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To the End of the War: Unpublished Fiction…
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To the End of the War: Unpublished Fiction

by James Jones

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This review was written for LibraryThing Early Reviewers.
Disjunctive but highly introspective and visceral, this collection of short prose pieces is poetically raw. These are not complete, linear stories, and in this way, it affects a traumatic reaction to the WWII theatre in the Pacific. Jones writes accessible simple sentences that accrue rather than lead to main point; he refuses to offer closure in these pieces. One of the reviewers said this was an attempt at a novel; this could be a kind of Dubliners-style collection, with an emphasis on returning to the home front whose patriotism is out of sorts with the main recurring character (a thinly veiled version of Jones himself). This book will enhance a reading The Thin Red Line-- working as an obtuse epilogue to that work.
  Richard.Greenfield | Jan 10, 2013 |
This review was written for LibraryThing Early Reviewers.
Fans of James Jones, a writer well known for his powerful World War II fiction, have long been intrigued by his unfinished last novel, Whistle, wondering how different it might have been if he, and not Willie Morris, had finished it. But if most of those fans are like me (someone who has read Whistle three times), they probably still give little thought to Jones’s unpublished first novel, They Shall Inherit the Laughter. Intriguingly, that first novel has now (more or less) been published, and curious readers can decide for themselves whether the publishers of Jones’s day were correct to judge it “unpublishable.”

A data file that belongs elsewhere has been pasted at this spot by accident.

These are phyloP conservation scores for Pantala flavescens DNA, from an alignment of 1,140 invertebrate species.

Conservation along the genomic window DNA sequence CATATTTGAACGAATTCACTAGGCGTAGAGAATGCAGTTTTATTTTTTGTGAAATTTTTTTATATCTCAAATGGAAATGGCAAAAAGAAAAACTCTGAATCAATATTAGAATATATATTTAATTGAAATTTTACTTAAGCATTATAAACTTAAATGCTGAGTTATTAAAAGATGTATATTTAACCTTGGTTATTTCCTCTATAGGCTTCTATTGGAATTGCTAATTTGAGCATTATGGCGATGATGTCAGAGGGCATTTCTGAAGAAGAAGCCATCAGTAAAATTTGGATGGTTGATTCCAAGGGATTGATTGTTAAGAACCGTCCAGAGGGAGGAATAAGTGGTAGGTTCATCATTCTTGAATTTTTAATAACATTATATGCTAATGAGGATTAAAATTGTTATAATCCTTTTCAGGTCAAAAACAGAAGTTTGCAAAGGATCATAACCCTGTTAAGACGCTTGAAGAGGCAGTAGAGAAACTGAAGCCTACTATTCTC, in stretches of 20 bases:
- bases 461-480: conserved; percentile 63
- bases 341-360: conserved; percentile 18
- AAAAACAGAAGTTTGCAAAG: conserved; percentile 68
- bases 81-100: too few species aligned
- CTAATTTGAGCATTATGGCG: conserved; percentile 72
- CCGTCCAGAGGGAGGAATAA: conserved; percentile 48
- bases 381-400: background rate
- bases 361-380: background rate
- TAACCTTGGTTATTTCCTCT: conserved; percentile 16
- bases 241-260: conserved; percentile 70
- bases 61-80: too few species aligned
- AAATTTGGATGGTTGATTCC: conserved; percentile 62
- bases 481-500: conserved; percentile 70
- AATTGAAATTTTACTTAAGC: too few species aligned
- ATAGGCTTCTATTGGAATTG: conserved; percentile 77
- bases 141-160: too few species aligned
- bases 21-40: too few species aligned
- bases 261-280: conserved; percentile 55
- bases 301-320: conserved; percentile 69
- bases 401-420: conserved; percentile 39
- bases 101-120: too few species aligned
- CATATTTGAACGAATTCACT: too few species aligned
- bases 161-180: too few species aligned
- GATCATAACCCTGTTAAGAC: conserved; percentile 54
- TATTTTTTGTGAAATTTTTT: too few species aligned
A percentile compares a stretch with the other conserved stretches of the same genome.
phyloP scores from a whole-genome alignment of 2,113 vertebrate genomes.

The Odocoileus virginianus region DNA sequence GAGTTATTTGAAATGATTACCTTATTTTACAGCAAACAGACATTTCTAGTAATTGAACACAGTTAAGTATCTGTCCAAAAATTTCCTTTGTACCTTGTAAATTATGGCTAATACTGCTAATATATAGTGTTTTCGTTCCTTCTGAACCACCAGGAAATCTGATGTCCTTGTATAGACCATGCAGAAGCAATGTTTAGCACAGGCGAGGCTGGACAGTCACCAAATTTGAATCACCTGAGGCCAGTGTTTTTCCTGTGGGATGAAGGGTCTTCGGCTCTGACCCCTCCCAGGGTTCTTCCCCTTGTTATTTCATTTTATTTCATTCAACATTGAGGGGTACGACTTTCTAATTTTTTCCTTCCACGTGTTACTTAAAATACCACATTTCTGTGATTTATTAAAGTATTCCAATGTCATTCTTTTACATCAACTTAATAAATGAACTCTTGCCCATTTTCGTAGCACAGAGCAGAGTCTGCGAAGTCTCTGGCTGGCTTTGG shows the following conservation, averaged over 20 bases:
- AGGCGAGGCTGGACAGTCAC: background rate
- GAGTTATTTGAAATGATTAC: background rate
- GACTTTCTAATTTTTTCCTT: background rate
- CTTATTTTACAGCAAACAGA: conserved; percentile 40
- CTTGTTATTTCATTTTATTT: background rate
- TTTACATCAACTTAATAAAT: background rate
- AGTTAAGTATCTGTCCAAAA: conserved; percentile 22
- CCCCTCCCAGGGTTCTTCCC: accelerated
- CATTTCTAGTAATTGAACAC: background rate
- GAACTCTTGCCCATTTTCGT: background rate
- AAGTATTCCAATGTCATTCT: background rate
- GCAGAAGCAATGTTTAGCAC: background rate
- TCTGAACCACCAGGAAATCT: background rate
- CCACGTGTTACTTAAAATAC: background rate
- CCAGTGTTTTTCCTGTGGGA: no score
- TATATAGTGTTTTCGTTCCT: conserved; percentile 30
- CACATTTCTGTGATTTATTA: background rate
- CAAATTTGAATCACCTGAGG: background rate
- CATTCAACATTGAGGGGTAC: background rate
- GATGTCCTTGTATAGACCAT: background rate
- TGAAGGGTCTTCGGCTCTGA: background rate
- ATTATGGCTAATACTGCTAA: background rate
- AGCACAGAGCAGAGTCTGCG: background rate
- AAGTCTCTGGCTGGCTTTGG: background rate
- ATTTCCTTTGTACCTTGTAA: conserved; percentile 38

I use the term “more or less” published because of the manner in which this new book’s editor, George Hendrick, has prepared it for its long delayed release. They Shall Inherit the Laughter is not being presented as a novel. Rather, it has been re-titled To the End of the War: Unpublished Fiction, and its best bits have been recast as a series of interconnected short stories that are largely, and obviously, based on Jones’s personal experiences. Johnny Carter, the protagonist of this short story collection, is simply James Jones under another name.

Jones was bitter and cynical about his war experience by the time the military returned him to the U.S. to recover from wounds suffered in the Pacific. Jones, well aware that he was just being patched up for reassignment to another combat unit, used his repatriation to the States as an opportunity to go AWOL, hiding for a while in his hometown of Robinson, Illinois. He largely spent his time in Robinson drinking, womanizing, and seeking the company of combat veterans as disillusioned about the war effort as him. All of this, in fictional format, is at the heart of what Johnny Carter experiences in these newly released “short stories.”

To the End of the War, one must remember, is very early James Jones. However, even though it does not live up to the standard of Jones’s later work, it is a clear link to what was to come, both in theme and in style. The book makes clear why Maxwell Perkins, despite refusing to publish They Shall Inherit the Laughter, saw enough in Jones to encourage him, if indirectly, in his second attempt at a novel, one that would become world famous as From Here to Eternity. There are certainly enough flashes of the real thing here, particularly in the dialogue between Johnny Carter and other combat vets, to make To the End of the War a worthwhile reading experience for all fans of World War II fiction.

Rated at: 3.0 ( )
  SamSattler | Dec 14, 2011 |
This review was written for LibraryThing Early Reviewers.